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Large families

(162 Posts)
MadamMMA Fri 07-Jun-19 09:54:14

I have 3 kids and just manage to give them all the individual care and time they need, how do people with large amounts of kids deal with this or are they just processing them iyswim

CheshireChat Fri 07-Jun-19 11:46:37

Well, I've got only one so inevitably I'll have more time for one to one than you- this is without casting judgement btw.

One thing I've noticed is that beyond the parents' willingness and ability, introverted children tend to be quite miserable in a large family due to lack of personal space.

PopcornZoo Fri 07-Jun-19 11:49:44

I think it depends on the age difference between the children and how much time the parents have.

Yesicancancan Fri 07-Jun-19 11:51:50

So many variables and sooooo much judgement. Parents with 1 or 2 may have opportunity to give plenty of time but don’t.
Parents with more than 3 may not have lots of time but give a lot love and attention

Yesicancancan Fri 07-Jun-19 11:52:18

Just processing them ... what a vile comment

ZippyBungleandGeorge Fri 07-Jun-19 11:53:45

My dad is one of eight (Irish Catholic family) , from what he says it was basically a free for all

lovemydoggies Fri 07-Jun-19 11:55:41

My sister has seven. I couldn’t do it. And if I’m brutally honest, she can’t either. She liked the idea of a big family but the reality is a grinding workload that never ends. I do feel sorry for the older ones because they’re always taking care of the younger ones, like little parents themselves sad

UnicornBrexit Fri 07-Jun-19 11:57:52

I once commented to a 17yo helping out at a school function she was "quite motherly" towards the younger ones. She laughed ironically and said "I had enough practice bringing up the other 6". That is how large families function - the older ones bring up the younger ones.

My parents will tell you the same, as the eldest in each of large families, they were expected to proactively look after the younger ones. You also see it in the supermarket today, when someone has more than 4 or 5 in tow , the mother will be getting the older ones to keep the toddlers in check whilst she manages the buggy. Its default parenting. I suppose in some cases it's a natural progression of familial responsibility, but sometimes it does become a burden.

Teddybear45 Fri 07-Jun-19 11:59:43

I was the eldest of 4 and the only reason mum could ‘give’ the younger two a good upbringing is because my sister and I did most of the actual upbringing. That’s usually what happens in large families where there is more than a 3-4 year age gap - the eldest kids grow up too soon, and the parents don’t even realise that the reason why their younger kids are so ‘easy’ to raise is because they are going to the older siblings for their emotional needs.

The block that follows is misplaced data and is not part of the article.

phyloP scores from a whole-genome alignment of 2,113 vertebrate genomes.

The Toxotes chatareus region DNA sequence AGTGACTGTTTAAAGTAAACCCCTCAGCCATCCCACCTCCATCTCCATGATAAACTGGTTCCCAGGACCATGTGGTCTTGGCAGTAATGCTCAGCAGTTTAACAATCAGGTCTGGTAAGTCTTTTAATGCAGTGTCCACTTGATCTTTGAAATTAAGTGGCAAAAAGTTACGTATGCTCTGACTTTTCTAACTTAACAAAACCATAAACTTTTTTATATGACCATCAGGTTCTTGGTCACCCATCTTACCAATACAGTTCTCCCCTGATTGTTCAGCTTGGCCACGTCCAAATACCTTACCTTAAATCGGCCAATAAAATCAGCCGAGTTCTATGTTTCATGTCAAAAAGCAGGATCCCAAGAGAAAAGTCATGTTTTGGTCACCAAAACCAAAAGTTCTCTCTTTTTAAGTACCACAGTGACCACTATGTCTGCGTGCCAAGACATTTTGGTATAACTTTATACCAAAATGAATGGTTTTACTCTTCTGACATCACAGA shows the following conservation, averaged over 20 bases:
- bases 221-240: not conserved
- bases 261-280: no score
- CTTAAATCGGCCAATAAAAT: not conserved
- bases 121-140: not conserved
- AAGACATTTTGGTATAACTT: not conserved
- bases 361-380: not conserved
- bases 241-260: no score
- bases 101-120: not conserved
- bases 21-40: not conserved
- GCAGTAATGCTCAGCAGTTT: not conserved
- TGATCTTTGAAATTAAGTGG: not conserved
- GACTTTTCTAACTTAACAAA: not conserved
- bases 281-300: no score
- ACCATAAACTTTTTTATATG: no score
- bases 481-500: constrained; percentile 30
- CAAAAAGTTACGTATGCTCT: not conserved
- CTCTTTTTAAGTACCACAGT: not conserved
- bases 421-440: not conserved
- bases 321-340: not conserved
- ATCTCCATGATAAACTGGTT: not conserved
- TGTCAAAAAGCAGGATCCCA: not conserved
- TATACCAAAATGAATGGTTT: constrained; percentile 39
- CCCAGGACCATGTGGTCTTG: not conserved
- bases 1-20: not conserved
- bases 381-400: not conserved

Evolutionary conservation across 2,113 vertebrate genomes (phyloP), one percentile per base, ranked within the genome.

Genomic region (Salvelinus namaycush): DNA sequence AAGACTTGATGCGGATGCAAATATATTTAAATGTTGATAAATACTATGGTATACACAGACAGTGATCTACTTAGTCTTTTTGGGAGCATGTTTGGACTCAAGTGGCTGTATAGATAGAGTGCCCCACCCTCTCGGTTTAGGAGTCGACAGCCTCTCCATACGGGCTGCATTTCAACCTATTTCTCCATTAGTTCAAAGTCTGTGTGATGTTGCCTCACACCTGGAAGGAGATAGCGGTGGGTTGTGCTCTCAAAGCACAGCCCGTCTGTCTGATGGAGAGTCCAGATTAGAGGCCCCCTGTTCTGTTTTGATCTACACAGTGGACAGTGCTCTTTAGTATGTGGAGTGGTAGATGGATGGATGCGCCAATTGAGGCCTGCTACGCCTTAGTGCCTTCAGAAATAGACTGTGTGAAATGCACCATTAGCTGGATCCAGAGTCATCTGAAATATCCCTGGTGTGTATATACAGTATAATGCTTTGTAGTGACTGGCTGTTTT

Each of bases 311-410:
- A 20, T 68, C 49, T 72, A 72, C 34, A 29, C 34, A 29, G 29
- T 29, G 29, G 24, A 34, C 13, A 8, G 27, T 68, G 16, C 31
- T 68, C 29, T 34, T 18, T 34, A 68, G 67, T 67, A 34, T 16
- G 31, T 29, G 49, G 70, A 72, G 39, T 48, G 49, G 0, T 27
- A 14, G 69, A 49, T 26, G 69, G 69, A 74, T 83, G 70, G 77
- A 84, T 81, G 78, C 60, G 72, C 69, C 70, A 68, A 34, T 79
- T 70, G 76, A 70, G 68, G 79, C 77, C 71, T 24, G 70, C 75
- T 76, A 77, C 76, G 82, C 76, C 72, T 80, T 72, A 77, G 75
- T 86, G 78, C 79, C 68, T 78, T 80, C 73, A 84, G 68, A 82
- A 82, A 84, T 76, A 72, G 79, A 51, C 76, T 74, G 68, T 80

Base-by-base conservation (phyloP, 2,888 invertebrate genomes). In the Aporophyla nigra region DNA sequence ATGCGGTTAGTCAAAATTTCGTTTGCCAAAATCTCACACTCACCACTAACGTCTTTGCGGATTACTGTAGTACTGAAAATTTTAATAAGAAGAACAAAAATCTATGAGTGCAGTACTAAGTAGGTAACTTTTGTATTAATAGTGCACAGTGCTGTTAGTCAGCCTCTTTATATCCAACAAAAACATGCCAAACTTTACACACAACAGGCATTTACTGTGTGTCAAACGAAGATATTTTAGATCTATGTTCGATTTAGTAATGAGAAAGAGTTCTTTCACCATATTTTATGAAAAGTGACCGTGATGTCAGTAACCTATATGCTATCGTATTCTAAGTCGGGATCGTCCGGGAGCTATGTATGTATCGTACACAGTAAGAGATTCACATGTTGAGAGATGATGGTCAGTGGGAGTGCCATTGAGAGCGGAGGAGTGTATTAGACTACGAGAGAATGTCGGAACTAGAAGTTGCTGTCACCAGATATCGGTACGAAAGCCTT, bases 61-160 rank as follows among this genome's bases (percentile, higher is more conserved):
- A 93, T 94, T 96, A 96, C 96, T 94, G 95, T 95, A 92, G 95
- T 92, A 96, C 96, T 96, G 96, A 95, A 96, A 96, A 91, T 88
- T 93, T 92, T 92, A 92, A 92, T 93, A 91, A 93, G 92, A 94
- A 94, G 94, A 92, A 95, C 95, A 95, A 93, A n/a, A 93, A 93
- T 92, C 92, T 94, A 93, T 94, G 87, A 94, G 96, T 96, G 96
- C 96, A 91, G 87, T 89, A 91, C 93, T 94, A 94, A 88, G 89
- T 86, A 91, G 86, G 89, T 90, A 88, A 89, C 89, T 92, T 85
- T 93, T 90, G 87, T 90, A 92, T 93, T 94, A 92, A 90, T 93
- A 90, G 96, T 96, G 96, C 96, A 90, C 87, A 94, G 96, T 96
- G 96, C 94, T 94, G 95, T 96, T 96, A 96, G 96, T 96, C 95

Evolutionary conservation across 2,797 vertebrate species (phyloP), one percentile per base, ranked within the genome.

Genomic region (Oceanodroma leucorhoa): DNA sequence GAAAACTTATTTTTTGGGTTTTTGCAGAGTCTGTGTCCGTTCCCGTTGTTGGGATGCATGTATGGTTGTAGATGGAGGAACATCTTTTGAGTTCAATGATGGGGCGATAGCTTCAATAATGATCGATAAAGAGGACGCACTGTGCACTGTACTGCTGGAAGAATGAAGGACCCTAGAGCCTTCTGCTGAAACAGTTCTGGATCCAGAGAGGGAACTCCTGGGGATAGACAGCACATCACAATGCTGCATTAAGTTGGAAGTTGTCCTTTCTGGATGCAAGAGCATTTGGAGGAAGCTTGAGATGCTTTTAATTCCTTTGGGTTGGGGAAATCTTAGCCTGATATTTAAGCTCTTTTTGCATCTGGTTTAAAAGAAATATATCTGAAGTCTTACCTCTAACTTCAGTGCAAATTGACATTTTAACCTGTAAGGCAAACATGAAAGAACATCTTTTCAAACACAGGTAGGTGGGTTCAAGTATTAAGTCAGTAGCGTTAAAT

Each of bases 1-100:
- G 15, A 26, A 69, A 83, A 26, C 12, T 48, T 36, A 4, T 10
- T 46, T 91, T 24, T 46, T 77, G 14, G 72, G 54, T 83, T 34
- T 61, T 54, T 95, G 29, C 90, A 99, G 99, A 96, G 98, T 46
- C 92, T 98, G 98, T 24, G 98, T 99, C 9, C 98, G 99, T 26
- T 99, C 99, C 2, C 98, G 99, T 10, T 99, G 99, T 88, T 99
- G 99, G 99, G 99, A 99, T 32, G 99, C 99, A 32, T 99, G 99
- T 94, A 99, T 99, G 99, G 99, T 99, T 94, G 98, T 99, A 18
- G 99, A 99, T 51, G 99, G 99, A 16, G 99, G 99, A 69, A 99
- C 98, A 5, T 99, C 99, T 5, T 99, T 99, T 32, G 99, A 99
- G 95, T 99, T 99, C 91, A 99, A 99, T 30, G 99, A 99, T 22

My cousin is one of eight and he taught his younger 5 siblings how to walk, used to feed them, change nappies, take them out, read them bedtime stories, teach them to read and help with homework, and my aunt and uncle didn’t realise how much he did until their younger kids started inviting him and his wife to their graduations instead of their parents, and explained it all.

kerkyra Fri 07-Jun-19 12:01:55

I was chatting to my sister about this,we are both in our forties. We cant remember our parents ever sitting with us doing our homework,or even asking us about it to be honest. We played the odd game of monopoly a few times a year with them but basically were left to our own devices. We both turned out ok,both independent.
With my three DC I am very much involved but also expect my youngest to be 'bored' sometimes and find his own amusements. My other two are late teens. I will often jump into bed with youngest for a cuddle or have some deep chats in the car on the way to school but he will come to me if he wants time with me,which to be honest,at 11 isnt a high amount!
We will do an amusement park once a yr as a family smile

lovemydoggies Fri 07-Jun-19 12:03:33

My cousin is one of eight and he taught his younger 5 siblings how to walk, used to feed them, change nappies, take them out, read them bedtime stories, teach them to read and help with homework

It’s wonderful that they have a close relationship as adults, but lord what a massive burden for a child who should be enjoying their own childhood.

Hmmmbop Fri 07-Jun-19 12:06:43

They don't. At least not in my experience. It's probably easier if the kids are close together in age.